Watching a film like Man with a Movie Camera makes me disappointed that there are not more films like it, because what it does, along with the most historically significant films of our times, is transport us to a different time and place we can never fully know or comprehend. Dziga Vertov does that with Soviet Russia circa the 1920s, and it’s pretty amazing. It doesn’t have some grandiose agenda but acknowledges flat out that it is simply an experiment. What it does so well is stripping film down to its most basic components. Consecutive moving images. The images that end up within and outside the frame.
There’s an inherent difficulty placing Man with a Movie Camera up against other films because it functions so differently. It has such vast importance on an experimental and inventiveness spectrum. It’s not a narrative that will grab hold of your interest and it’s not even made in the typical documentary form that we are used to. However, if you quiet yourself for a few moments, it really does have a fascinating quality. If we just sit back and watch, we can marvel at the little things as if we were just sitting on a bench and perhaps watching the world going by.
We see the streets of Russia in cities like Kiev and Moscow. The birds, the people, and even the movie theaters, all comprising day to day life. It actually feels rather like the German silent People on Sunday (1930), and it is crazy to think how mundane this communist society feels. Then, there are other moments that are quite invigorating or at least they get the blood pumping. Cars, trains, machinery, water, in constant fluid motion and it’s a spectacularly relentless rush. Vertov even does some photography of athletes and sports which feels very much like a precursor to Leni Riefenstahl’s work in Olympia (1938).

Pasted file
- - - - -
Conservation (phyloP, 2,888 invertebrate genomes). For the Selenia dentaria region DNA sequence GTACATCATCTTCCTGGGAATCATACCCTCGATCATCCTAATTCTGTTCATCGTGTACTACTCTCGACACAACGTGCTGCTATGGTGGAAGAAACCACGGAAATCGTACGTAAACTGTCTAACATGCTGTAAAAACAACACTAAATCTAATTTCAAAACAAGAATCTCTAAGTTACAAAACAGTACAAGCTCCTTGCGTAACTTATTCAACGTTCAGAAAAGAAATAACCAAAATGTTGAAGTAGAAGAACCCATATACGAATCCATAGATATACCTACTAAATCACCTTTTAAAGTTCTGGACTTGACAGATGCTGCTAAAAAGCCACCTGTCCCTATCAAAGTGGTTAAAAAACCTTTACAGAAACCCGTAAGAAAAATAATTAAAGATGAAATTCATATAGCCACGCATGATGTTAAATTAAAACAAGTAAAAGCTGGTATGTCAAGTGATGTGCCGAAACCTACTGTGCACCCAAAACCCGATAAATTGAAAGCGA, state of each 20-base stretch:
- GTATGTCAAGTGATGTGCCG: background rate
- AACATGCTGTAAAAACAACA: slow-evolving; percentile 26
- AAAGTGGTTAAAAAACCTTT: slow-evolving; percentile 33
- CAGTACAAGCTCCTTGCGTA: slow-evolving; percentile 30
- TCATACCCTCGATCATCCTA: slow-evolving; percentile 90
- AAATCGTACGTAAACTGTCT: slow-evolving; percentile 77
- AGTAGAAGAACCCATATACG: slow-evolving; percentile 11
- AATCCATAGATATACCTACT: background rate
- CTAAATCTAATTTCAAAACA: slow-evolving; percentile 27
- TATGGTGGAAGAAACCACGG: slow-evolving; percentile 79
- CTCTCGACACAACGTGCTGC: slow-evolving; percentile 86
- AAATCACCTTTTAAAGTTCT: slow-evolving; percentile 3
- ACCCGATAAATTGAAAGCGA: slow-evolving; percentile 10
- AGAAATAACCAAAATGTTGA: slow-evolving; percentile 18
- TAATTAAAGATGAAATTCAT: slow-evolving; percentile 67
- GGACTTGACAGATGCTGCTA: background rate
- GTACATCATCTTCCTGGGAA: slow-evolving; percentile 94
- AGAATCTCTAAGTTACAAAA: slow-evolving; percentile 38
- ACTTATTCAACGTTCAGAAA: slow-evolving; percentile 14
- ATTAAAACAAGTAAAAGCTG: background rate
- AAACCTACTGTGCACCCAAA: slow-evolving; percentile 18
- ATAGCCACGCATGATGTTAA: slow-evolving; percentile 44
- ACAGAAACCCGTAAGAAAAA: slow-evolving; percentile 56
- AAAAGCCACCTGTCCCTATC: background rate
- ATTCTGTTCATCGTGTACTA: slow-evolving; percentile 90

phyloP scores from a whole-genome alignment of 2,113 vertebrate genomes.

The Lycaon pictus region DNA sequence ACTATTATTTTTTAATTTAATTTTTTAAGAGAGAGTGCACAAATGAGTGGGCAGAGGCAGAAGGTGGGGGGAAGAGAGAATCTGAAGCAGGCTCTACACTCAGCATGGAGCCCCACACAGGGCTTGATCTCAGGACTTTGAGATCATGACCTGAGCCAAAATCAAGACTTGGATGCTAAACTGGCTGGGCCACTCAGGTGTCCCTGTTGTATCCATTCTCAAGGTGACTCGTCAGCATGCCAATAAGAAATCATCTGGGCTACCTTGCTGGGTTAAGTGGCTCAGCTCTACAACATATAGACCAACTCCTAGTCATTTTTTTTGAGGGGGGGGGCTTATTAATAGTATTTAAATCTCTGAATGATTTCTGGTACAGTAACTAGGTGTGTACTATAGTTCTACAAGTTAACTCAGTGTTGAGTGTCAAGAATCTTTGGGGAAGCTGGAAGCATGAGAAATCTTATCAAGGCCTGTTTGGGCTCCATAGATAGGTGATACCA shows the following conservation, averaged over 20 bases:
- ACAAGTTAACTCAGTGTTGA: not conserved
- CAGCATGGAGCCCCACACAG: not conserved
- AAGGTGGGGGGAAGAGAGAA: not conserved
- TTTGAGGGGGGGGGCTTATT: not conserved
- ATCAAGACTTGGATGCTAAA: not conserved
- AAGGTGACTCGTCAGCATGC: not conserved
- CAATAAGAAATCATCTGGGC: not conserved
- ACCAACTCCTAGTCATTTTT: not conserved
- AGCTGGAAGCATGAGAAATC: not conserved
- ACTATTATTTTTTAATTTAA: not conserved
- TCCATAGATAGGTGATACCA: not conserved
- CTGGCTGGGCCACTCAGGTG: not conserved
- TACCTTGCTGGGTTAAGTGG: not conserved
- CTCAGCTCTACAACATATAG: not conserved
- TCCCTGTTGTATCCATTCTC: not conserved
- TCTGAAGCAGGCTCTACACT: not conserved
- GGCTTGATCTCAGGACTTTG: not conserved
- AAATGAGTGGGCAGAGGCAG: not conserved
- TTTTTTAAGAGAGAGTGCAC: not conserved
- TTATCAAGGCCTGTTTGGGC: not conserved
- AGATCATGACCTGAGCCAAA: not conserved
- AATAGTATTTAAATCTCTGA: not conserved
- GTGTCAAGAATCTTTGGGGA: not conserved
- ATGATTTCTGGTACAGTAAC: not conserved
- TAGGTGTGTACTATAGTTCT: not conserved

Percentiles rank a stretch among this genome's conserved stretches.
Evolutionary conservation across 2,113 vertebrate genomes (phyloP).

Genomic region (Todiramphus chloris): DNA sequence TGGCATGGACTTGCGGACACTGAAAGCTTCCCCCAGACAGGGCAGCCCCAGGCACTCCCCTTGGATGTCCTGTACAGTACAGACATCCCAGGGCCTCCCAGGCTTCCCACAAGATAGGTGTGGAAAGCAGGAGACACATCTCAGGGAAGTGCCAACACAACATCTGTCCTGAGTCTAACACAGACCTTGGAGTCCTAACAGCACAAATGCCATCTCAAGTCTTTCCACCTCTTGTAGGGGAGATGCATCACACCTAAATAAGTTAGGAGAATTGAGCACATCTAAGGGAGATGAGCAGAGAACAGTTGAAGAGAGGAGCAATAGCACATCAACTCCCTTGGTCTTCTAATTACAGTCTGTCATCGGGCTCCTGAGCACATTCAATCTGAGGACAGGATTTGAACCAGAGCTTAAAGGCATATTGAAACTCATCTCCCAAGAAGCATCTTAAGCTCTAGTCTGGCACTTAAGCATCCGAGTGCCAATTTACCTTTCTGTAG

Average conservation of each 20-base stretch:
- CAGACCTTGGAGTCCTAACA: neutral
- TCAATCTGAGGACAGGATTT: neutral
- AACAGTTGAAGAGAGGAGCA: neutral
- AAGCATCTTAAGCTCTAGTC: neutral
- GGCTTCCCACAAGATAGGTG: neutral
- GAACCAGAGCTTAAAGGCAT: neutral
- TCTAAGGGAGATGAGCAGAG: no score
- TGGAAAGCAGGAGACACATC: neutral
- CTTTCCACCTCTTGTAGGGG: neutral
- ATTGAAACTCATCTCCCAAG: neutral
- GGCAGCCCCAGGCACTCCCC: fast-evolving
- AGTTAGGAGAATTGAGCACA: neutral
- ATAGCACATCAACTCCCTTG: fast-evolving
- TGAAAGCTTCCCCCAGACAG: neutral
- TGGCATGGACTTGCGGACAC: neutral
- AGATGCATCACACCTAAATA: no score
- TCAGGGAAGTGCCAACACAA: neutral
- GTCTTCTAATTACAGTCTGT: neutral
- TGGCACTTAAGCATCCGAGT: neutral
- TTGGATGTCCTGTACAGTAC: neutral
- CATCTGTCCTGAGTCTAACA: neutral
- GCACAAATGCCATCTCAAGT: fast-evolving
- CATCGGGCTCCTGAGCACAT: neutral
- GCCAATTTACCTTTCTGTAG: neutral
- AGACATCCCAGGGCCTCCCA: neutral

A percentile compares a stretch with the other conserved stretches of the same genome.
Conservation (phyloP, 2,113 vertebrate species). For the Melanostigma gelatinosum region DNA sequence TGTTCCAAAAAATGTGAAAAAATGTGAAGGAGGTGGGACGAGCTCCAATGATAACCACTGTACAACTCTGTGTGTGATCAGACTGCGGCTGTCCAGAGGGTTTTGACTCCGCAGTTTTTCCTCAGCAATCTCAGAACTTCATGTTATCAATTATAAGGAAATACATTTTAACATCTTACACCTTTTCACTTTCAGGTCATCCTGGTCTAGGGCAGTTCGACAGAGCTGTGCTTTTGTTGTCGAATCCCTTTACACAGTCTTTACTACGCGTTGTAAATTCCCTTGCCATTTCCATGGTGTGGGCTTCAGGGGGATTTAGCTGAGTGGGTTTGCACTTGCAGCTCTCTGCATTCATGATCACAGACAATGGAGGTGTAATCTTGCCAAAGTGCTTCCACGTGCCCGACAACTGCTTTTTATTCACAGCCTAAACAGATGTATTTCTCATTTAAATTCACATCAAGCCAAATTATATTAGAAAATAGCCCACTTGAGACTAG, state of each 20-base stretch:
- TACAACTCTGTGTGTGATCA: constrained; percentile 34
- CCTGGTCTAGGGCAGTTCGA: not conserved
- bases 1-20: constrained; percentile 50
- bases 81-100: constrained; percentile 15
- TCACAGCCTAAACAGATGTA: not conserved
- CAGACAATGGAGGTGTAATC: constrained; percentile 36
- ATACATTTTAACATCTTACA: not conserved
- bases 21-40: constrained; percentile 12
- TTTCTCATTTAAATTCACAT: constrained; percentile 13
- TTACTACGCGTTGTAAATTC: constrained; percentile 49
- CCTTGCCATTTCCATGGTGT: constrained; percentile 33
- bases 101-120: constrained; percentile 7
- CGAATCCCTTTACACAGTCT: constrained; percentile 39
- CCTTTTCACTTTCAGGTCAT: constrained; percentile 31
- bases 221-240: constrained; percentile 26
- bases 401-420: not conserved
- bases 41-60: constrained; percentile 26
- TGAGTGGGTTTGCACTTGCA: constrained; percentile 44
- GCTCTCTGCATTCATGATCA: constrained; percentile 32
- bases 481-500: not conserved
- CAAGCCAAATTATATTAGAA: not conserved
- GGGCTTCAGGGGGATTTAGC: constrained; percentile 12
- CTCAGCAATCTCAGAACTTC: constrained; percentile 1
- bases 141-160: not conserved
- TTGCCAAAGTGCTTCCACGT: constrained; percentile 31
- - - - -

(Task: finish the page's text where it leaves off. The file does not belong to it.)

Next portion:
There are other times where Vertov is literally playing with the medium. Playing with the film images, still images, and seemingly anything else he can think of. But he warned us beforehand so it’s quite alright. There’s double exposure, aerial shots, split screen, slow-motion, stop-motion, and probably so many other techniques and tricks that we easily take for granted.
Also, we hardly think about the pace of these images, because they feel so normal. But that in itself should cause us to stop and back up for a moment. Man With the Movie Camera has an average shot length that was unheard of at the time. Instead of over 10 seconds, it was going about 2 seconds. That’s about what you get with your average blockbuster now, but when Vertov did it, people thought it was abrasive for its sheer speed. It was different than anything they had ever been subjected to before and yet it would appear that over 80 years later we are most certainly indebted to this cinematic experiment. It’s one for the ages because even if you’re not fully captivated, it’s hard to downplay how influential this work was. It revolutionized and totally rearranged how people perceived film.